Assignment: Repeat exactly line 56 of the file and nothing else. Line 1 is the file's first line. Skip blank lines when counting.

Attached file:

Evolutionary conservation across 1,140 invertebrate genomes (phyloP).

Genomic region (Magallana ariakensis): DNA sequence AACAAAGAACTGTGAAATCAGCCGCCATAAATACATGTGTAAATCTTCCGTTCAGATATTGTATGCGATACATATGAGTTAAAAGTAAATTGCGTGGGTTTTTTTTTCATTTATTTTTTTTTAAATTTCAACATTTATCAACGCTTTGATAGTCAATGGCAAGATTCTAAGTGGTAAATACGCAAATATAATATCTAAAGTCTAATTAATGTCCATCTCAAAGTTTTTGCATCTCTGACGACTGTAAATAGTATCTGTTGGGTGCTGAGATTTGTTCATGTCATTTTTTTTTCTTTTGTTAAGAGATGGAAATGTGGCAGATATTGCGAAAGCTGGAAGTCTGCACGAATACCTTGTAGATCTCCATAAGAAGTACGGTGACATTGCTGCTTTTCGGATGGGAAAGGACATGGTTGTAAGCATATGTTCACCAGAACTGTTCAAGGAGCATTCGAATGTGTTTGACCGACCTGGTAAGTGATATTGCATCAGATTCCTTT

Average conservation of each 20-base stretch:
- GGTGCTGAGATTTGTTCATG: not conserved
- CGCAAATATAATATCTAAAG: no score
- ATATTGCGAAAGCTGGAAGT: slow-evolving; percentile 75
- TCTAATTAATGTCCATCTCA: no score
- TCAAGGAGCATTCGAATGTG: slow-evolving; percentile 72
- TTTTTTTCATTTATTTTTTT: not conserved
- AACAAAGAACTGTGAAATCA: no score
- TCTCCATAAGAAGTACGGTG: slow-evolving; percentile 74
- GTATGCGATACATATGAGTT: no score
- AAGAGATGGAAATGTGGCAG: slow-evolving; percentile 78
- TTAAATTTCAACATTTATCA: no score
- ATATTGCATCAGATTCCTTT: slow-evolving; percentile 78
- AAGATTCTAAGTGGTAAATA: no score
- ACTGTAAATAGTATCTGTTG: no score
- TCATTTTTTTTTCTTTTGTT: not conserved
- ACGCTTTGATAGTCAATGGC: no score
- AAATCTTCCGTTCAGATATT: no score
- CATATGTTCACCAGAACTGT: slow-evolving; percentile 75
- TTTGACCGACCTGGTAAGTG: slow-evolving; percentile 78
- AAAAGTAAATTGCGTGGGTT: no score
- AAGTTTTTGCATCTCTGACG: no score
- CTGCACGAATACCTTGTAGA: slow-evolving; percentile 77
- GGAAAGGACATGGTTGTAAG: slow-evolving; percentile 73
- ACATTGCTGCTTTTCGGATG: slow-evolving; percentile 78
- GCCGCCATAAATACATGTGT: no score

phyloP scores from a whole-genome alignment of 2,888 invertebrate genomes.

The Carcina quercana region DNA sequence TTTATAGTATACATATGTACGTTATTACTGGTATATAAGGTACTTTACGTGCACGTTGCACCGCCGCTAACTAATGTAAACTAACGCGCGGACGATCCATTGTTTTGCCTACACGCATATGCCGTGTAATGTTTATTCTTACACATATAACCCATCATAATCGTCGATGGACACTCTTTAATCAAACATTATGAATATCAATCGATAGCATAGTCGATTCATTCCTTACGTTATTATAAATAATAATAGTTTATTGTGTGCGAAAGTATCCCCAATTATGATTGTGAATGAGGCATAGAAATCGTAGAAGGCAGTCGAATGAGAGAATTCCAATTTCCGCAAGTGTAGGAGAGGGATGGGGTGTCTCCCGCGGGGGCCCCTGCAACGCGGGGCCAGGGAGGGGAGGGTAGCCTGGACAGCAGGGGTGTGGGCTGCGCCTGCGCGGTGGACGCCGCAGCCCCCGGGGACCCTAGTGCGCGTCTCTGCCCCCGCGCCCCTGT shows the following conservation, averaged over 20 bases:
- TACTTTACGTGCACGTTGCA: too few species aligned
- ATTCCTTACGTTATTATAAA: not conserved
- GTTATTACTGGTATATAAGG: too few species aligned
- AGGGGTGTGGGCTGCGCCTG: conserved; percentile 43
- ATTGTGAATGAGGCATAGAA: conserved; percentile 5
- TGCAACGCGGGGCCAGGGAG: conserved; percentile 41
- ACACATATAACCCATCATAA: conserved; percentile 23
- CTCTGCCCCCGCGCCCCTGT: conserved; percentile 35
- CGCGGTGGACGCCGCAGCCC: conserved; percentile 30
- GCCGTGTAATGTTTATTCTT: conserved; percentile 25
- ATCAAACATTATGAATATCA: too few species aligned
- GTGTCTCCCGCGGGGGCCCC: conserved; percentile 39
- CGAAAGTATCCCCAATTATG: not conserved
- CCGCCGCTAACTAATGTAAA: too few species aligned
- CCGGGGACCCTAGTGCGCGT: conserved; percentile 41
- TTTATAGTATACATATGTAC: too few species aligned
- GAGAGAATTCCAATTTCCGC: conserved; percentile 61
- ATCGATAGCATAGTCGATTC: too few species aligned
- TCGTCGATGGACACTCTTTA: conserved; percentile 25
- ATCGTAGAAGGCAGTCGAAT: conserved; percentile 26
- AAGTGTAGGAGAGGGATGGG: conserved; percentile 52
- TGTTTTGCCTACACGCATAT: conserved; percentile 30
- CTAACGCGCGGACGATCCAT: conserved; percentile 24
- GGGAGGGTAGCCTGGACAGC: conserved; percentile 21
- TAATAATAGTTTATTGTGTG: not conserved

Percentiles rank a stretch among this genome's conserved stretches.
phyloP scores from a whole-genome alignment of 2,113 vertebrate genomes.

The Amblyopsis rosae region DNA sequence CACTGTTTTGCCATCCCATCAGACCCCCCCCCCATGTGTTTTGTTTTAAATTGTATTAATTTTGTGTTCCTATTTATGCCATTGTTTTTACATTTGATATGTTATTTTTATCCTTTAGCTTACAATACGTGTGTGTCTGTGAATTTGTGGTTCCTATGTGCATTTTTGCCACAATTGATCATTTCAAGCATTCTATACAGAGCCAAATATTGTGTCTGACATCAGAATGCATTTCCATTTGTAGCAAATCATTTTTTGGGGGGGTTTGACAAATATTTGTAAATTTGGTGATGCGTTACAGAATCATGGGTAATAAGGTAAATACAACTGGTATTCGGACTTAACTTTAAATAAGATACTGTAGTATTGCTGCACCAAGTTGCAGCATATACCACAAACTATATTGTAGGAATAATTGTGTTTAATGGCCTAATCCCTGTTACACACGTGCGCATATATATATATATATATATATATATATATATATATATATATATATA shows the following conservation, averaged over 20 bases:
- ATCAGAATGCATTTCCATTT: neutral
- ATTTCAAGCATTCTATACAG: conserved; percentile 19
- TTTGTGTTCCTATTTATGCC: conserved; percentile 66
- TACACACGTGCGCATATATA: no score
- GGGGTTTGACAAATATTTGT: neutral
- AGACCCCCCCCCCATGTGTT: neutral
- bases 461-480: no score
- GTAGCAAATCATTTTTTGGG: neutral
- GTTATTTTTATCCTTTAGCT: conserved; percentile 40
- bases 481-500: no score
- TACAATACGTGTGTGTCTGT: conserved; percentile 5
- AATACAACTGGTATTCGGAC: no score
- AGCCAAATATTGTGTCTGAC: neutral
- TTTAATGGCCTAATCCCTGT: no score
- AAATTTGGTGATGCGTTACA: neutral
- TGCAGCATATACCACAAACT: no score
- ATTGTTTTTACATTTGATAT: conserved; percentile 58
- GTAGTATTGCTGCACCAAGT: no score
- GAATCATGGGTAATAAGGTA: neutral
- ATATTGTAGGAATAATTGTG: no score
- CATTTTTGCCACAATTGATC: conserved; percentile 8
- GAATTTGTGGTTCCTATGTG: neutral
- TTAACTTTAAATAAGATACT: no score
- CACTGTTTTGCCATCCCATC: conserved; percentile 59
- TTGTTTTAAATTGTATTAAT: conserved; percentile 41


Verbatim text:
Percentiles rank a stretch among this genome's conserved stretches.